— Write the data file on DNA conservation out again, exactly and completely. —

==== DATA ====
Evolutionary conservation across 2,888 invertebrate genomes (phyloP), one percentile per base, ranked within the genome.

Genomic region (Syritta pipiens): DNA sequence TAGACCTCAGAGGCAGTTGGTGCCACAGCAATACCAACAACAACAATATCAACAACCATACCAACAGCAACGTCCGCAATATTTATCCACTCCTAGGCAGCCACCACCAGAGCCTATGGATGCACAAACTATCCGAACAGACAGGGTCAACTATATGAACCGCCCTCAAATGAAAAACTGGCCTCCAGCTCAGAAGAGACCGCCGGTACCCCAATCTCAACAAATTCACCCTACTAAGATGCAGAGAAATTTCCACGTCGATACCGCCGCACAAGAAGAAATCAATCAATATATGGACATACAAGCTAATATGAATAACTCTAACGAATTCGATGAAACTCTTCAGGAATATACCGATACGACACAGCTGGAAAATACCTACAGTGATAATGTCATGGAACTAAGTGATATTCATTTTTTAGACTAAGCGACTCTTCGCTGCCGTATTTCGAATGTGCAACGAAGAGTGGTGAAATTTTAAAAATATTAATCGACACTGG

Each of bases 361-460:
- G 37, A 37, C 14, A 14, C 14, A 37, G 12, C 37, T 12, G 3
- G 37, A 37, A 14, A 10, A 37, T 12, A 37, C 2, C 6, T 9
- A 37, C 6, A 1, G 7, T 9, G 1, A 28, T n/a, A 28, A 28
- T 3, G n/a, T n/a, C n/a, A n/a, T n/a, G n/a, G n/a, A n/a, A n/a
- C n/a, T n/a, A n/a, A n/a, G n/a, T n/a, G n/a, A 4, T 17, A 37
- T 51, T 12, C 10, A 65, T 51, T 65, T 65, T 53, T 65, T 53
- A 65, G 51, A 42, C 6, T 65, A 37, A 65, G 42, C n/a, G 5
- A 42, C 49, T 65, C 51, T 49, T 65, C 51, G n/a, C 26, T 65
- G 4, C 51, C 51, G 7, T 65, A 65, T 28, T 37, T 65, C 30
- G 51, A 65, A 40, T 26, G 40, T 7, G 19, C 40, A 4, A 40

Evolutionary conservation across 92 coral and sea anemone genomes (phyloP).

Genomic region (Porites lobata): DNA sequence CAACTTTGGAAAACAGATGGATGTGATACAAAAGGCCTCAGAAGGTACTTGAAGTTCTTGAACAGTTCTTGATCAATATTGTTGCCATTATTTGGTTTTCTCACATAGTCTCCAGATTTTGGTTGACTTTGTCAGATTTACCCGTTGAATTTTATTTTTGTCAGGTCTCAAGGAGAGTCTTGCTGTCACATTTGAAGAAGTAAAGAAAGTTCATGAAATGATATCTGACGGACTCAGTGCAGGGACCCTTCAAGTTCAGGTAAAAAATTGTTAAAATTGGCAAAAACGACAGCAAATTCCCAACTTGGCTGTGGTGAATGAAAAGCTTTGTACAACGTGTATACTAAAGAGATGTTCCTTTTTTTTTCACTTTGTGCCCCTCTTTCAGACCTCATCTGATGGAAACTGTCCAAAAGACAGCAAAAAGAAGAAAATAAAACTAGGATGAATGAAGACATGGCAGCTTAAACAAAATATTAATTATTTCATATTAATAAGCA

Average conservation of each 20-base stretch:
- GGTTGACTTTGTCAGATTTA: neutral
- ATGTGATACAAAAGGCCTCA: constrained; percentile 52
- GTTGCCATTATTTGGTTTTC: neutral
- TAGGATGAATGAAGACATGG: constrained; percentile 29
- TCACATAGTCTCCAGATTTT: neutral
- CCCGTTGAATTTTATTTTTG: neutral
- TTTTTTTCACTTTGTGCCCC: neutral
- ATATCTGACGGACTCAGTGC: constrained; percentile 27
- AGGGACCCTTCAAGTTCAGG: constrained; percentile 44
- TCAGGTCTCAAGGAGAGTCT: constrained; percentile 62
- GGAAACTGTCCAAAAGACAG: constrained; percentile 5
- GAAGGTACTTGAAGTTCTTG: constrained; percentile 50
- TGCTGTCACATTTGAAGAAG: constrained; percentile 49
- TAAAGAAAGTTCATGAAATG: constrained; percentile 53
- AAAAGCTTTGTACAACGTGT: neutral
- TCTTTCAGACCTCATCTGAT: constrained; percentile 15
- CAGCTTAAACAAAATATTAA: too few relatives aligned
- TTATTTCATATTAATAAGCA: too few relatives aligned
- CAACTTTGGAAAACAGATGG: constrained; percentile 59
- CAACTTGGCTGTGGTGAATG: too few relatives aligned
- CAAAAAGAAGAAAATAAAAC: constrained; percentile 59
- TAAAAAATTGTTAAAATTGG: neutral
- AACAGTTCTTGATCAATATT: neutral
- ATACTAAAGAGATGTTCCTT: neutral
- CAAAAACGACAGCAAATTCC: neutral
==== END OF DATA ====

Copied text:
Evolutionary conservation across 2,888 invertebrate genomes (phyloP), one percentile per base, ranked within the genome.

Genomic region (Syritta pipiens): DNA sequence TAGACCTCAGAGGCAGTTGGTGCCACAGCAATACCAACAACAACAATATCAACAACCATACCAACAGCAACGTCCGCAATATTTATCCACTCCTAGGCAGCCACCACCAGAGCCTATGGATGCACAAACTATCCGAACAGACAGGGTCAACTATATGAACCGCCCTCAAATGAAAAACTGGCCTCCAGCTCAGAAGAGACCGCCGGTACCCCAATCTCAACAAATTCACCCTACTAAGATGCAGAGAAATTTCCACGTCGATACCGCCGCACAAGAAGAAATCAATCAATATATGGACATACAAGCTAATATGAATAACTCTAACGAATTCGATGAAACTCTTCAGGAATATACCGATACGACACAGCTGGAAAATACCTACAGTGATAATGTCATGGAACTAAGTGATATTCATTTTTTAGACTAAGCGACTCTTCGCTGCCGTATTTCGAATGTGCAACGAAGAGTGGTGAAATTTTAAAAATATTAATCGACACTGG

Each of bases 361-460:
- G 37, A 37, C 14, A 14, C 14, A 37, G 12, C 37, T 12, G 3
- G 37, A 37, A 14, A 10, A 37, T 12, A 37, C 2, C 6, T 9
- A 37, C 6, A 1, G 7, T 9, G 1, A 28, T n/a, A 28, A 28
- T 3, G n/a, T n/a, C n/a, A n/a, T n/a, G n/a, G n/a, A n/a, A n/a
- C n/a, T n/a, A n/a, A n/a, G n/a, T n/a, G n/a, A 4, T 17, A 37
- T 51, T 12, C 10, A 65, T 51, T 65, T 65, T 53, T 65, T 53
- A 65, G 51, A 42, C 6, T 65, A 37, A 65, G 42, C n/a, G 5
- A 42, C 49, T 65, C 51, T 49, T 65, C 51, G n/a, C 26, T 65
- G 4, C 51, C 51, G 7, T 65, A 65, T 28, T 37, T 65, C 30
- G 51, A 65, A 40, T 26, G 40, T 7, G 19, C 40, A 4, A 40

Evolutionary conservation across 92 coral and sea anemone genomes (phyloP).

Genomic region (Porites lobata): DNA sequence CAACTTTGGAAAACAGATGGATGTGATACAAAAGGCCTCAGAAGGTACTTGAAGTTCTTGAACAGTTCTTGATCAATATTGTTGCCATTATTTGGTTTTCTCACATAGTCTCCAGATTTTGGTTGACTTTGTCAGATTTACCCGTTGAATTTTATTTTTGTCAGGTCTCAAGGAGAGTCTTGCTGTCACATTTGAAGAAGTAAAGAAAGTTCATGAAATGATATCTGACGGACTCAGTGCAGGGACCCTTCAAGTTCAGGTAAAAAATTGTTAAAATTGGCAAAAACGACAGCAAATTCCCAACTTGGCTGTGGTGAATGAAAAGCTTTGTACAACGTGTATACTAAAGAGATGTTCCTTTTTTTTTCACTTTGTGCCCCTCTTTCAGACCTCATCTGATGGAAACTGTCCAAAAGACAGCAAAAAGAAGAAAATAAAACTAGGATGAATGAAGACATGGCAGCTTAAACAAAATATTAATTATTTCATATTAATAAGCA

Average conservation of each 20-base stretch:
- GGTTGACTTTGTCAGATTTA: neutral
- ATGTGATACAAAAGGCCTCA: constrained; percentile 52
- GTTGCCATTATTTGGTTTTC: neutral
- TAGGATGAATGAAGACATGG: constrained; percentile 29
- TCACATAGTCTCCAGATTTT: neutral
- CCCGTTGAATTTTATTTTTG: neutral
- TTTTTTTCACTTTGTGCCCC: neutral
- ATATCTGACGGACTCAGTGC: constrained; percentile 27
- AGGGACCCTTCAAGTTCAGG: constrained; percentile 44
- TCAGGTCTCAAGGAGAGTCT: constrained; percentile 62
- GGAAACTGTCCAAAAGACAG: constrained; percentile 5
- GAAGGTACTTGAAGTTCTTG: constrained; percentile 50
- TGCTGTCACATTTGAAGAAG: constrained; percentile 49
- TAAAGAAAGTTCATGAAATG: constrained; percentile 53
- AAAAGCTTTGTACAACGTGT: neutral
- TCTTTCAGACCTCATCTGAT: constrained; percentile 15
- CAGCTTAAACAAAATATTAA: too few relatives aligned
- TTATTTCATATTAATAAGCA: too few relatives aligned
- CAACTTTGGAAAACAGATGG: constrained; percentile 59
- CAACTTGGCTGTGGTGAATG: too few relatives aligned
- CAAAAAGAAGAAAATAAAAC: constrained; percentile 59
- TAAAAAATTGTTAAAATTGG: neutral
- AACAGTTCTTGATCAATATT: neutral
- ATACTAAAGAGATGTTCCTT: neutral
- CAAAAACGACAGCAAATTCC: neutral